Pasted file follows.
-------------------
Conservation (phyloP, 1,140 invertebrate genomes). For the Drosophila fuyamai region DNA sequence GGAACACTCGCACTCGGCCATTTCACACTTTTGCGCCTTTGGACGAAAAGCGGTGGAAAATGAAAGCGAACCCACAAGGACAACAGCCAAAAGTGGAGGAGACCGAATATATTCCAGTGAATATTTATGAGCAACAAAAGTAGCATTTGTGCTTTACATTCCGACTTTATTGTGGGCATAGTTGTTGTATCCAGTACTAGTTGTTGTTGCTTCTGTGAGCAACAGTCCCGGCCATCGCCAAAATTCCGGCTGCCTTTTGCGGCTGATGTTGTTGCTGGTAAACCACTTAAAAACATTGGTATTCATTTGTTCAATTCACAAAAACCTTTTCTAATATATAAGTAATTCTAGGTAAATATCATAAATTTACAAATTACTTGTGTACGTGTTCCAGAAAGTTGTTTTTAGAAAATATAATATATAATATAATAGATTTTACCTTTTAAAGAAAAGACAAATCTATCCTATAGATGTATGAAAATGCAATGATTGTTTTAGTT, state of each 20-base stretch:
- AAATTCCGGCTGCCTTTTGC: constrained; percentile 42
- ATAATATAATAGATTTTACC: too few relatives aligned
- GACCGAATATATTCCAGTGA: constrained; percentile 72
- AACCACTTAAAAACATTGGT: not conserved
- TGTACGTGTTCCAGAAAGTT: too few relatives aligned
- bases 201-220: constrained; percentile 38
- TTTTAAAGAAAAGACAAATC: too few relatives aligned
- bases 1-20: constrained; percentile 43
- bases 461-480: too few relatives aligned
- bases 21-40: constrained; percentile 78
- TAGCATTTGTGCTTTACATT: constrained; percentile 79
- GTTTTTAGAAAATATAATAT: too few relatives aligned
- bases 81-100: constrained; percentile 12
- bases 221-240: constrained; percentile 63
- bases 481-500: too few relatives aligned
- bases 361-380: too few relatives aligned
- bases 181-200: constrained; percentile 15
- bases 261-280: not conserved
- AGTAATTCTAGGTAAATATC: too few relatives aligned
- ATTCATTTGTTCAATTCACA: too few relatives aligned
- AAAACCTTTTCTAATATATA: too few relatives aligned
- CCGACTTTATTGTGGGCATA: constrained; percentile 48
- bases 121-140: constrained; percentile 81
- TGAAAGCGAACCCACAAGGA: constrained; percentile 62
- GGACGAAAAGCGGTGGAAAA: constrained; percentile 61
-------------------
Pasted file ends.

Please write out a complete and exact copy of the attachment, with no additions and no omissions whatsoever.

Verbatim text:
Conservation (phyloP, 1,140 invertebrate genomes). For the Drosophila fuyamai region DNA sequence GGAACACTCGCACTCGGCCATTTCACACTTTTGCGCCTTTGGACGAAAAGCGGTGGAAAATGAAAGCGAACCCACAAGGACAACAGCCAAAAGTGGAGGAGACCGAATATATTCCAGTGAATATTTATGAGCAACAAAAGTAGCATTTGTGCTTTACATTCCGACTTTATTGTGGGCATAGTTGTTGTATCCAGTACTAGTTGTTGTTGCTTCTGTGAGCAACAGTCCCGGCCATCGCCAAAATTCCGGCTGCCTTTTGCGGCTGATGTTGTTGCTGGTAAACCACTTAAAAACATTGGTATTCATTTGTTCAATTCACAAAAACCTTTTCTAATATATAAGTAATTCTAGGTAAATATCATAAATTTACAAATTACTTGTGTACGTGTTCCAGAAAGTTGTTTTTAGAAAATATAATATATAATATAATAGATTTTACCTTTTAAAGAAAAGACAAATCTATCCTATAGATGTATGAAAATGCAATGATTGTTTTAGTT, state of each 20-base stretch:
- AAATTCCGGCTGCCTTTTGC: constrained; percentile 42
- ATAATATAATAGATTTTACC: too few relatives aligned
- GACCGAATATATTCCAGTGA: constrained; percentile 72
- AACCACTTAAAAACATTGGT: not conserved
- TGTACGTGTTCCAGAAAGTT: too few relatives aligned
- bases 201-220: constrained; percentile 38
- TTTTAAAGAAAAGACAAATC: too few relatives aligned
- bases 1-20: constrained; percentile 43
- bases 461-480: too few relatives aligned
- bases 21-40: constrained; percentile 78
- TAGCATTTGTGCTTTACATT: constrained; percentile 79
- GTTTTTAGAAAATATAATAT: too few relatives aligned
- bases 81-100: constrained; percentile 12
- bases 221-240: constrained; percentile 63
- bases 481-500: too few relatives aligned
- bases 361-380: too few relatives aligned
- bases 181-200: constrained; percentile 15
- bases 261-280: not conserved
- AGTAATTCTAGGTAAATATC: too few relatives aligned
- ATTCATTTGTTCAATTCACA: too few relatives aligned
- AAAACCTTTTCTAATATATA: too few relatives aligned
- CCGACTTTATTGTGGGCATA: constrained; percentile 48
- bases 121-140: constrained; percentile 81
- TGAAAGCGAACCCACAAGGA: constrained; percentile 62
- GGACGAAAAGCGGTGGAAAA: constrained; percentile 61